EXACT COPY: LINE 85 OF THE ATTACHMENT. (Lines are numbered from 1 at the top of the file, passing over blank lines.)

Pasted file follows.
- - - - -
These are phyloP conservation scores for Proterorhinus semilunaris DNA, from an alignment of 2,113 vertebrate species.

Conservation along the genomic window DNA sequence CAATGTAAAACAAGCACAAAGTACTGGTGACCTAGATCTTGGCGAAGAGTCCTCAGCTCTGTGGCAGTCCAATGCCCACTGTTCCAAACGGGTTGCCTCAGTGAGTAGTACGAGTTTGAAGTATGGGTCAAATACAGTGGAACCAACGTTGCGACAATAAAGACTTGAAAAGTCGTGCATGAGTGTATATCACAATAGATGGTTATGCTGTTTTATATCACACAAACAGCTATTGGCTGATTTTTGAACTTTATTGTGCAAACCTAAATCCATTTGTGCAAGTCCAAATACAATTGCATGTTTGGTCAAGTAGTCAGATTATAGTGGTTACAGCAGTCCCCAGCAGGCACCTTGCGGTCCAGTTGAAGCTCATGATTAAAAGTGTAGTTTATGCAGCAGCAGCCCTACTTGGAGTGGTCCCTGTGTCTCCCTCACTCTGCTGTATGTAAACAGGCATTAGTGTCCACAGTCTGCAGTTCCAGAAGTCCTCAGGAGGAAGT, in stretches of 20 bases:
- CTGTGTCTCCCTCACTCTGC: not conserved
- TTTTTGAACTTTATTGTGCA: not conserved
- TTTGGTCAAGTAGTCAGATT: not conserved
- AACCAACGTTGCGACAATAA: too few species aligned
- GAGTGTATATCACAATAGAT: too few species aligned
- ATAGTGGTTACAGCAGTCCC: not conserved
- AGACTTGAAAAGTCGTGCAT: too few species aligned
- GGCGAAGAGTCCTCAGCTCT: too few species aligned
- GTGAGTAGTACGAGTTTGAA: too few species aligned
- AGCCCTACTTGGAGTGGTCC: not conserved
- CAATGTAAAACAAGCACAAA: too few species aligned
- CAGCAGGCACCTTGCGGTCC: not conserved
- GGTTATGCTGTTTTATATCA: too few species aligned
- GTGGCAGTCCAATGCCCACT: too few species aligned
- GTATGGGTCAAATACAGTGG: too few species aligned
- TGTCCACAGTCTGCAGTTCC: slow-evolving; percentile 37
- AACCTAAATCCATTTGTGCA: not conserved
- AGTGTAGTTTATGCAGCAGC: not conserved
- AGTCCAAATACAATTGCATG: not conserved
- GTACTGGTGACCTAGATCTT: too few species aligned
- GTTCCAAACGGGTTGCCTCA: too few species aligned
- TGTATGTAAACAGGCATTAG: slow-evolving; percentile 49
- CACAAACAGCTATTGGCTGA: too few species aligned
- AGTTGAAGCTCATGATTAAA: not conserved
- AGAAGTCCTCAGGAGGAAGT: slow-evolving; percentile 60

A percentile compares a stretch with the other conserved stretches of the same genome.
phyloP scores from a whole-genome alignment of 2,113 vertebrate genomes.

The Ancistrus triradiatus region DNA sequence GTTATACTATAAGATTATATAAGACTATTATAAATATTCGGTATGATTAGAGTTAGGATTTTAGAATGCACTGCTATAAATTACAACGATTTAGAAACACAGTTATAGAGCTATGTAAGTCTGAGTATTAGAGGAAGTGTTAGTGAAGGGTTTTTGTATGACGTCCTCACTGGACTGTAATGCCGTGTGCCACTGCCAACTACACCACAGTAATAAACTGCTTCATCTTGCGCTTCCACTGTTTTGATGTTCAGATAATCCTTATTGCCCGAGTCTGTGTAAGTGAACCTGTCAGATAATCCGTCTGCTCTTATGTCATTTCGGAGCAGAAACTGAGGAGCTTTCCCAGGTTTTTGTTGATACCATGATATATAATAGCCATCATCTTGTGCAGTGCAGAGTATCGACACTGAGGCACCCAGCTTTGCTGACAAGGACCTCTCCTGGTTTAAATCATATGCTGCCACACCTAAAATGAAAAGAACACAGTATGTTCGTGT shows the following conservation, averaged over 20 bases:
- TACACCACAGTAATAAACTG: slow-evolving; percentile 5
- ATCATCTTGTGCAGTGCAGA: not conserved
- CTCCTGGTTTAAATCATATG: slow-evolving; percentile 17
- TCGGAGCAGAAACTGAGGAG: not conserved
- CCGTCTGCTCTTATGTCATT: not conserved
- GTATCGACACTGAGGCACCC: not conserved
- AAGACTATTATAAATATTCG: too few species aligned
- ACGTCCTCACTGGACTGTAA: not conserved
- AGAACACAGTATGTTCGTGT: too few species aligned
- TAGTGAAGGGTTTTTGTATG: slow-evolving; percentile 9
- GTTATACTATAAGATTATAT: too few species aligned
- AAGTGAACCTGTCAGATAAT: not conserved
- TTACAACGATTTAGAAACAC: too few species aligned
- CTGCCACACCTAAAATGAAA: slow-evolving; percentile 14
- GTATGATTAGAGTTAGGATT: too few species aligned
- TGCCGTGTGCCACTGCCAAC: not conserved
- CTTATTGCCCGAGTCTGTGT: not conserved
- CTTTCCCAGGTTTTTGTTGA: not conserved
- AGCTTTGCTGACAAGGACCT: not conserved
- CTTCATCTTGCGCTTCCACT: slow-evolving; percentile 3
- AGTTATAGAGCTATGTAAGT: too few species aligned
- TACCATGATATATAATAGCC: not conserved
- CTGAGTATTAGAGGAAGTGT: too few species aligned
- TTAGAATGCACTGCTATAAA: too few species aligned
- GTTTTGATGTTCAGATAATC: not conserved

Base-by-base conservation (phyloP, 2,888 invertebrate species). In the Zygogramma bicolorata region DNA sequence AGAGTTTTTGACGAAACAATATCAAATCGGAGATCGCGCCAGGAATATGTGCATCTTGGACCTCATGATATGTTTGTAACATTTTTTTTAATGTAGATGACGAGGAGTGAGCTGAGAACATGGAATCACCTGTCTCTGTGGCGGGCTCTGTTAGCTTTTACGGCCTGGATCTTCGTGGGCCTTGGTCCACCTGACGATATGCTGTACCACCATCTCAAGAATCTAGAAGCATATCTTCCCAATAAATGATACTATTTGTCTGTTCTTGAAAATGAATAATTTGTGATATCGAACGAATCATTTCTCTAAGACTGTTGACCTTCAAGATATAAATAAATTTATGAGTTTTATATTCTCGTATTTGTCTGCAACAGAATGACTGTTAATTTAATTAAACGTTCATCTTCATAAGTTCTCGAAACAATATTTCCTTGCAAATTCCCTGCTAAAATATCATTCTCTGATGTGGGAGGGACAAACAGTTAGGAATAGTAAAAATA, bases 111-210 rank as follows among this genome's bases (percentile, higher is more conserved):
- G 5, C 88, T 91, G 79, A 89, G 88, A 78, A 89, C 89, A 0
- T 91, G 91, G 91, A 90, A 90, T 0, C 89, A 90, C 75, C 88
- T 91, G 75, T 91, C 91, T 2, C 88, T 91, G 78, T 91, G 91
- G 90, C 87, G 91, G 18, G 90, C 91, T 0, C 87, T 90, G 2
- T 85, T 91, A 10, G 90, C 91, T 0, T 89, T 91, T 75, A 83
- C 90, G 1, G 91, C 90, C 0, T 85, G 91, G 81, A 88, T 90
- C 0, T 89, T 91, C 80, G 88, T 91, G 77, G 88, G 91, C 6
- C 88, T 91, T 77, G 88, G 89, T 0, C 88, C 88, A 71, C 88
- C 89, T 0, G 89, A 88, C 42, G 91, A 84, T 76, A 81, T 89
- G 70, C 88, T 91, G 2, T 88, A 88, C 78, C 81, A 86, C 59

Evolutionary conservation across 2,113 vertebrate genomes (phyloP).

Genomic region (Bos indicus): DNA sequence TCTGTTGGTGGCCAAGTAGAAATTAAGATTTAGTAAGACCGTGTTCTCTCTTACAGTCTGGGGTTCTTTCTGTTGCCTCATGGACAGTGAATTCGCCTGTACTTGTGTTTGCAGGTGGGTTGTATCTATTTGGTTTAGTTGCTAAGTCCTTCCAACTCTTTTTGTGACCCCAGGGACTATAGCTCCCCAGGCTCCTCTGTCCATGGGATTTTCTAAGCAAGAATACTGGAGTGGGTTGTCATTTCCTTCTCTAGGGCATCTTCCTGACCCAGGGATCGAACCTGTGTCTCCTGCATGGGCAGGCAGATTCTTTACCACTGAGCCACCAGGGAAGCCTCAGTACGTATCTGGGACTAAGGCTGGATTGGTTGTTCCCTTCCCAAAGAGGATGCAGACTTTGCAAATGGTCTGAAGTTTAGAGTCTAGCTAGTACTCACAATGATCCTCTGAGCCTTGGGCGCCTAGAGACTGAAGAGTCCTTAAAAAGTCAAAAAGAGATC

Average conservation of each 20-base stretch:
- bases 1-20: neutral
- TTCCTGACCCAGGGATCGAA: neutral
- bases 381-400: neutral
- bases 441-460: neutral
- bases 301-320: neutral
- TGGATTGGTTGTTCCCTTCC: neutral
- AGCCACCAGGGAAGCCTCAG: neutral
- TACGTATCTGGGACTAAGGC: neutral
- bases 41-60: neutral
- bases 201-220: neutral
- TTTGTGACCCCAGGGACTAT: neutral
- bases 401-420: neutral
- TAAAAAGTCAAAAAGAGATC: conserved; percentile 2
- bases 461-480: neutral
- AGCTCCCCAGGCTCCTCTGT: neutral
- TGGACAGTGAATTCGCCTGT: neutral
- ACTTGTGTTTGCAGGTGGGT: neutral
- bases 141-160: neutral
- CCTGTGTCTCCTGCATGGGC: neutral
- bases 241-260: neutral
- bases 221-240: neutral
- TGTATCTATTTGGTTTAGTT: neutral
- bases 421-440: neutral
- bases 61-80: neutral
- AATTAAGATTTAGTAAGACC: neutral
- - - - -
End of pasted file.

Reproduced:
- TGGACAGTGAATTCGCCTGT: neutral